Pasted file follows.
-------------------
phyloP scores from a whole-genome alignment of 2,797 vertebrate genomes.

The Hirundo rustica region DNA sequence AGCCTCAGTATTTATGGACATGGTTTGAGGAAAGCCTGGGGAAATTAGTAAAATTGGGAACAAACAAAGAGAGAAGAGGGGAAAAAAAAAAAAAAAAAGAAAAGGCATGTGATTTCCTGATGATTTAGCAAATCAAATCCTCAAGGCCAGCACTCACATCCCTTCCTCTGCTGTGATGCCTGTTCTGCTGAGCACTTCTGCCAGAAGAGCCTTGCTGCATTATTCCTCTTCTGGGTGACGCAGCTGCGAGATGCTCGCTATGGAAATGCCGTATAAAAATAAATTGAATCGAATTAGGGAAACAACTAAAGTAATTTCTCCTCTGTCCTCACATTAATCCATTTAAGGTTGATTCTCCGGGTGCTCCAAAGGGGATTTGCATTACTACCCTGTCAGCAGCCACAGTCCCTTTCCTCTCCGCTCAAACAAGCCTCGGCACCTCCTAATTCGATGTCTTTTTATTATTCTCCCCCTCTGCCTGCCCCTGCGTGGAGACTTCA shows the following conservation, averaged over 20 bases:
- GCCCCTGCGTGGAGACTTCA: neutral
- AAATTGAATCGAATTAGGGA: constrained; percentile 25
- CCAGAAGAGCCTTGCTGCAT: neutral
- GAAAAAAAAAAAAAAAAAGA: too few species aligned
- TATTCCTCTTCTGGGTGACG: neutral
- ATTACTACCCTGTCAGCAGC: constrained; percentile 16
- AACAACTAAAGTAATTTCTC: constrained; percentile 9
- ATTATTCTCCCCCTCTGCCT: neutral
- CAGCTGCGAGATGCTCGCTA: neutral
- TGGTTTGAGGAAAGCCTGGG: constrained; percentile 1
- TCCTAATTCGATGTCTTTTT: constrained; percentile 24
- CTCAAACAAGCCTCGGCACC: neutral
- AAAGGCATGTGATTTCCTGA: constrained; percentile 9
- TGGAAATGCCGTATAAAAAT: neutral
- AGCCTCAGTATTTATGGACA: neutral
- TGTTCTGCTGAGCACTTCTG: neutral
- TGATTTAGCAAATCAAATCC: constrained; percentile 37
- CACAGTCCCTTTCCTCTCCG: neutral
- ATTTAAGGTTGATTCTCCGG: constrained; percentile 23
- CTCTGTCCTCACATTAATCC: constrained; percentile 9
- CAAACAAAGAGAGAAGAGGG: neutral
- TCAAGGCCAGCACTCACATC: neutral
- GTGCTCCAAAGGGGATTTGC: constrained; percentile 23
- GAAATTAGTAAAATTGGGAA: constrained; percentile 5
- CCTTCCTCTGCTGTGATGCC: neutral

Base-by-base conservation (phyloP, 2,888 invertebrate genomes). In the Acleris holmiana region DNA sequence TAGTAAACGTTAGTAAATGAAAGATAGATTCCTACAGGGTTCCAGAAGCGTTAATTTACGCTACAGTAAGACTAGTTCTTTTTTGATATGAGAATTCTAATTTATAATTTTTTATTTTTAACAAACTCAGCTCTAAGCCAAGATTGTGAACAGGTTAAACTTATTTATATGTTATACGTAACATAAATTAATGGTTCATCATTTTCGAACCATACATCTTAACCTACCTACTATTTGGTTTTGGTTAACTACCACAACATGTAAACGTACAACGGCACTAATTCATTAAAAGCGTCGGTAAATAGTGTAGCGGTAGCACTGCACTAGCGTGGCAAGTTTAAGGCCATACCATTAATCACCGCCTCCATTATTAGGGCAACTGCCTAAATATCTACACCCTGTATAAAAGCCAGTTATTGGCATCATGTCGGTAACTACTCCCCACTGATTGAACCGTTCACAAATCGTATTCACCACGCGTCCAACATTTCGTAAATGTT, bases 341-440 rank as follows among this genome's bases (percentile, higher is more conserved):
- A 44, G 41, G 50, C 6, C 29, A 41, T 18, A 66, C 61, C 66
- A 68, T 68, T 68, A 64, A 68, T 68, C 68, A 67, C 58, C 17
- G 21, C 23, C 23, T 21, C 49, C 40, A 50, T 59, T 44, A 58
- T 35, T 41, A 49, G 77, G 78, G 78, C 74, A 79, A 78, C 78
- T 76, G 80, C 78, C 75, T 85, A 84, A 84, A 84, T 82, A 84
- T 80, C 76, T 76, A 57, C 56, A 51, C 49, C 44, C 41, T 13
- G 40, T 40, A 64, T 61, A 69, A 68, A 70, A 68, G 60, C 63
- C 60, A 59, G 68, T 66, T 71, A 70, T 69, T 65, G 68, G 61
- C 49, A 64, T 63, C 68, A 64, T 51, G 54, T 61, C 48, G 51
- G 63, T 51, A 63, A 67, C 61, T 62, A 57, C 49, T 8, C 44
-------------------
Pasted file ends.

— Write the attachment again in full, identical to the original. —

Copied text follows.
phyloP scores from a whole-genome alignment of 2,797 vertebrate genomes.

The Hirundo rustica region DNA sequence AGCCTCAGTATTTATGGACATGGTTTGAGGAAAGCCTGGGGAAATTAGTAAAATTGGGAACAAACAAAGAGAGAAGAGGGGAAAAAAAAAAAAAAAAAGAAAAGGCATGTGATTTCCTGATGATTTAGCAAATCAAATCCTCAAGGCCAGCACTCACATCCCTTCCTCTGCTGTGATGCCTGTTCTGCTGAGCACTTCTGCCAGAAGAGCCTTGCTGCATTATTCCTCTTCTGGGTGACGCAGCTGCGAGATGCTCGCTATGGAAATGCCGTATAAAAATAAATTGAATCGAATTAGGGAAACAACTAAAGTAATTTCTCCTCTGTCCTCACATTAATCCATTTAAGGTTGATTCTCCGGGTGCTCCAAAGGGGATTTGCATTACTACCCTGTCAGCAGCCACAGTCCCTTTCCTCTCCGCTCAAACAAGCCTCGGCACCTCCTAATTCGATGTCTTTTTATTATTCTCCCCCTCTGCCTGCCCCTGCGTGGAGACTTCA shows the following conservation, averaged over 20 bases:
- GCCCCTGCGTGGAGACTTCA: neutral
- AAATTGAATCGAATTAGGGA: constrained; percentile 25
- CCAGAAGAGCCTTGCTGCAT: neutral
- GAAAAAAAAAAAAAAAAAGA: too few species aligned
- TATTCCTCTTCTGGGTGACG: neutral
- ATTACTACCCTGTCAGCAGC: constrained; percentile 16
- AACAACTAAAGTAATTTCTC: constrained; percentile 9
- ATTATTCTCCCCCTCTGCCT: neutral
- CAGCTGCGAGATGCTCGCTA: neutral
- TGGTTTGAGGAAAGCCTGGG: constrained; percentile 1
- TCCTAATTCGATGTCTTTTT: constrained; percentile 24
- CTCAAACAAGCCTCGGCACC: neutral
- AAAGGCATGTGATTTCCTGA: constrained; percentile 9
- TGGAAATGCCGTATAAAAAT: neutral
- AGCCTCAGTATTTATGGACA: neutral
- TGTTCTGCTGAGCACTTCTG: neutral
- TGATTTAGCAAATCAAATCC: constrained; percentile 37
- CACAGTCCCTTTCCTCTCCG: neutral
- ATTTAAGGTTGATTCTCCGG: constrained; percentile 23
- CTCTGTCCTCACATTAATCC: constrained; percentile 9
- CAAACAAAGAGAGAAGAGGG: neutral
- TCAAGGCCAGCACTCACATC: neutral
- GTGCTCCAAAGGGGATTTGC: constrained; percentile 23
- GAAATTAGTAAAATTGGGAA: constrained; percentile 5
- CCTTCCTCTGCTGTGATGCC: neutral

Base-by-base conservation (phyloP, 2,888 invertebrate genomes). In the Acleris holmiana region DNA sequence TAGTAAACGTTAGTAAATGAAAGATAGATTCCTACAGGGTTCCAGAAGCGTTAATTTACGCTACAGTAAGACTAGTTCTTTTTTGATATGAGAATTCTAATTTATAATTTTTTATTTTTAACAAACTCAGCTCTAAGCCAAGATTGTGAACAGGTTAAACTTATTTATATGTTATACGTAACATAAATTAATGGTTCATCATTTTCGAACCATACATCTTAACCTACCTACTATTTGGTTTTGGTTAACTACCACAACATGTAAACGTACAACGGCACTAATTCATTAAAAGCGTCGGTAAATAGTGTAGCGGTAGCACTGCACTAGCGTGGCAAGTTTAAGGCCATACCATTAATCACCGCCTCCATTATTAGGGCAACTGCCTAAATATCTACACCCTGTATAAAAGCCAGTTATTGGCATCATGTCGGTAACTACTCCCCACTGATTGAACCGTTCACAAATCGTATTCACCACGCGTCCAACATTTCGTAAATGTT, bases 341-440 rank as follows among this genome's bases (percentile, higher is more conserved):
- A 44, G 41, G 50, C 6, C 29, A 41, T 18, A 66, C 61, C 66
- A 68, T 68, T 68, A 64, A 68, T 68, C 68, A 67, C 58, C 17
- G 21, C 23, C 23, T 21, C 49, C 40, A 50, T 59, T 44, A 58
- T 35, T 41, A 49, G 77, G 78, G 78, C 74, A 79, A 78, C 78
- T 76, G 80, C 78, C 75, T 85, A 84, A 84, A 84, T 82, A 84
- T 80, C 76, T 76, A 57, C 56, A 51, C 49, C 44, C 41, T 13
- G 40, T 40, A 64, T 61, A 69, A 68, A 70, A 68, G 60, C 63
- C 60, A 59, G 68, T 66, T 71, A 70, T 69, T 65, G 68, G 61
- C 49, A 64, T 63, C 68, A 64, T 51, G 54, T 61, C 48, G 51
- G 63, T 51, A 63, A 67, C 61, T 62, A 57, C 49, T 8, C 44